Read the full post from the National Park Service Commercial Services GreenLine News blog.
Choosing the right disposable flatware for your food service operation might seem like a daunting task. With so many options out there featuring different price points and a variety of green attributes, how can you tell which is the best choice?
Read the full story in The Daily Beast.
It’s official: the organic movement has infiltrated our bars. But whether or not your martini is made from organic, kosher, locally-sourced vodka, it still isn’t “healthy” for you.
Read the full story in the Kansas City Star.
A budding movement in Kansas City is turning the spotlight of sustainability on the restaurant industry.
Read the full story in Environmental Leader.
A Washington state bakery has achieved zero-waste status by recycling, reusing and repurposing all of its waste.
Franz Bakery, a 108-year-old family-owned company, eliminated waste at its Spokane bakery through a recycling program that encompasses all aspects of its operations, including product and packaging waste, scrap metals, used equipment lubricant oil, used fleet motor oil, paper, plastic and cardboard.
EPA has recently released a free, new resource to reduce food and packaging waste! The Reducing Wasted Food & Packaging Toolkit helps restaurants, grocers, caterers, and other commercial kitchens to save money and reduce their environmental impact. Explore the toolkit and share extensively with those in your food services network.
Understanding the amount, type of, and reason for food waste is the first step toward reducing it. The kit includes an Excel audit tool that allows users to tailor their waste tracking to the level of detail needed for their facility. Once the data is entered, the spreadsheet automatically generates graphs and data summaries to help facilities identify opportunities to reduce waste.
You can find this free resource and others at http://www.epa.gov/foodrecovery/tools/index.htm.
Also consider joining EPA’s Food Recovery Challenge (FRC), a free program for any organization which prepares, sells or serves food. Participants reduce wasted food through source reduction, donation and recycling, saving money, helping communities and protecting the environment. They share tools, webinars and other useful information on tracking and reducing wasted food and give annual EPA awards.
Read the full post from the National Park Service.
Impending climate change impacts spur action across both the public and private sector. Regulations, best practices, and efficiency regimes challenge past ideals on chemical usage, and support the use of cleaner, greener alternatives. It is common knowledge today that refrigerant and aerosol emissions damage the ozone layer, resulting in a vulnerability to climate change effects. More than 35,000 retail food establishments (including supermarkets, grocery stores or wholesale clubs) in the U.S. use HCFC-22 as their primary refrigerant. HCFC-22 is an acknowledged ozone-depleting substance, and is being phased out under the Montreal Protocol, which is the international treaty to protect the stratospheric ozone layer. EPA has been phasing out refrigerants cited by the Montreal Protocol since 2003, and by January 1, 2020, all production and import of virgin HCFC-22 will be banned. To reach this goal, EPA has partnered with GreenChill.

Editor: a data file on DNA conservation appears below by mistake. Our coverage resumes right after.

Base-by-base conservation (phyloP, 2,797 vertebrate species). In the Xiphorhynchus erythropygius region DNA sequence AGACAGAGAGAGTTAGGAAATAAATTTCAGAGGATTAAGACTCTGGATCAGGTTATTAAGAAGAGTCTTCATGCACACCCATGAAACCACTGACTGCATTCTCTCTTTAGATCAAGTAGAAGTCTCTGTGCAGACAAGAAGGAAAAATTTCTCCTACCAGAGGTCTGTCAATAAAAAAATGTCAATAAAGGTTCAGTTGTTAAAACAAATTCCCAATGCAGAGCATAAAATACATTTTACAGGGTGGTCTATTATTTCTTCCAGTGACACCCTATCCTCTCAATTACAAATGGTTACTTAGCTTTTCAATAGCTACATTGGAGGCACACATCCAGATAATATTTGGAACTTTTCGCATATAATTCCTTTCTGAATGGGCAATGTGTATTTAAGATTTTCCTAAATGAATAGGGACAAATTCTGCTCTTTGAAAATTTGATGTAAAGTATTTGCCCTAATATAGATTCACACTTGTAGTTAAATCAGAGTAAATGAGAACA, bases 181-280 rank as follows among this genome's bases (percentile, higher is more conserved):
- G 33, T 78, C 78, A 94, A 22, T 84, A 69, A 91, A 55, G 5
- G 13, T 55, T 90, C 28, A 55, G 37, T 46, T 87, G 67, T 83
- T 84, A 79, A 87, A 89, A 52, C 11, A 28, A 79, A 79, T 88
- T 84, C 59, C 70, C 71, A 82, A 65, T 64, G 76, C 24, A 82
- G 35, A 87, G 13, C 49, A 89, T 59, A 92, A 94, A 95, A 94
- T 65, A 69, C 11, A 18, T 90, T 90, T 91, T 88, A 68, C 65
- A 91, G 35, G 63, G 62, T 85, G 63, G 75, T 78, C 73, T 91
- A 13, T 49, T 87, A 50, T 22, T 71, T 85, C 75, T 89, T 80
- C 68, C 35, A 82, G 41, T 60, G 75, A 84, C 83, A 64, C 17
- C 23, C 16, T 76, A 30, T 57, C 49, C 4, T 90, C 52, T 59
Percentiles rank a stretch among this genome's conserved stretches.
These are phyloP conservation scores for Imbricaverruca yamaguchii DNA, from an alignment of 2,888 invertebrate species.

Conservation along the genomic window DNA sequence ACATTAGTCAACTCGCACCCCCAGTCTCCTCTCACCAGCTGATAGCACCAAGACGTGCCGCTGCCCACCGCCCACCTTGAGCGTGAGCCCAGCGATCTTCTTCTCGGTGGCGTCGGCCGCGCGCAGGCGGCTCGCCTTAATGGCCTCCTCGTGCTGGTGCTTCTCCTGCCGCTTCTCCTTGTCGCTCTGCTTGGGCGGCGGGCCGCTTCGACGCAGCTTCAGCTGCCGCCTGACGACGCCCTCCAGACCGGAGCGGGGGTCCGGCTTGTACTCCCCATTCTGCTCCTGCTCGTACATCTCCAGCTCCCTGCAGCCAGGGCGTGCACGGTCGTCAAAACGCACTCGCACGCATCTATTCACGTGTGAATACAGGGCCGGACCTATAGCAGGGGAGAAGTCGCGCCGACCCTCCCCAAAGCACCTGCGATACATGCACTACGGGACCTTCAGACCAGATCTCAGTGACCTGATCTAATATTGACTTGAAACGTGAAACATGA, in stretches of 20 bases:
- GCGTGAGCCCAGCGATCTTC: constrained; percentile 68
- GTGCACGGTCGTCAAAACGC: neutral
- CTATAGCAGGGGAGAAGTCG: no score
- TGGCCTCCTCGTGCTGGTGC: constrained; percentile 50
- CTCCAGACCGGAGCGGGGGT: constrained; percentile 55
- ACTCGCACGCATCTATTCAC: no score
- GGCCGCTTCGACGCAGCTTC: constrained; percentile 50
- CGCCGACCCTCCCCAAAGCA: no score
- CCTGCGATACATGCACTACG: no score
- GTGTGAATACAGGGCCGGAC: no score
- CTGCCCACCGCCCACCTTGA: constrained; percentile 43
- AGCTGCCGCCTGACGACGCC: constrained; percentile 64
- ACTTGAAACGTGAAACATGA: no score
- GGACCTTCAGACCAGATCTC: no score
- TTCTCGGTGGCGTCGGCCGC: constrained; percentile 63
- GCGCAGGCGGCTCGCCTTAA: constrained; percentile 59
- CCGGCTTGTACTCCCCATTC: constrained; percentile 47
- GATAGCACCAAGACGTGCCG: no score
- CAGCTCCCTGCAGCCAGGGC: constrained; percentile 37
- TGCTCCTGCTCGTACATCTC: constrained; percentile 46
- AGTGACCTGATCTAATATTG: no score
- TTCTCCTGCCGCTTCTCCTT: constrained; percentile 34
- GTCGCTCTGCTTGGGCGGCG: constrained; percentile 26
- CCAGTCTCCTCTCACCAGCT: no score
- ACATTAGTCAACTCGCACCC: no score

GreenChill is an EPA partnership with food retailers that aims to reduce refrigerant emissions, and consequently decrease their detrimental impacts on the ozone layer that affect climate change. The program works with food retailers to help them transition to using environmentally friendlier refrigerants, reducing refrigerant charge sizes, eliminating leaks, and adopting green refrigeration technologies and best environmental practices. Advanced refrigeration includes multiple systems that reduce refrigerant emissions, including Centralized DX Systems, Distributed Systems, Secondary Loop Systems, Cascade Systems and Low GWP Refrigerants.
The partnership has three main programs that assist food retailers in reducing refrigerant emissions:
1. The Food Retailer Corporate Emissions Reduction Program;
2. The Store Certification Program for Advanced Refrigeration; and
3. The Advanced Refrigeration Promotion Program.
May 15, 2014, noon-1:30 pm CDT
Register at https://www2.gotomeeting.com/register/457286554
The Guide to Conducting and Analyzing a Food Waste Assessment provides step-by-step instructions to conducting a one-time assessment of the food waste thrown in garbage bins. This instructional outreach material is useful for facilities new to food audits and for those who wish to better understand their current food waste management practices.
The toolkit for Reducing Wasted Food & Packaging: A Guide for Food Services and Restaurants is designed to help food service establishments save money and reduce their environmental impact with suggested strategies, templates and case studies. Users first track the amount, type of, and reason for wasted food and packaging on paper. Entering the data into the Excel tool automatically creates graphs to help identify patterns and opportunities to reduce waste. The accompanying PDF guide provides intervention strategies and background information.
These free, new resources can be found at http://www.epa.gov/foodrecovery/tools/index.htm.
Julie Schilf is an Environmental Scientist with the US Environmental Protection Agency’s Region 5 office where she is the regional coordinator for EPA’s WasteWise and Food Recovery Challenge programs. She will provide a summary of the instructional outreach materials on Conducting and Analyzing a Food Waste Assessment.
Amanda Hong is a graduate fellow with the U.S. Environmental Protection Agency’s Region 9 office working in Sustainable Materials Management and Pollution Prevention. She will provide a detailed overview of how to use the toolkit for Reducing Wasted Food & Packaging.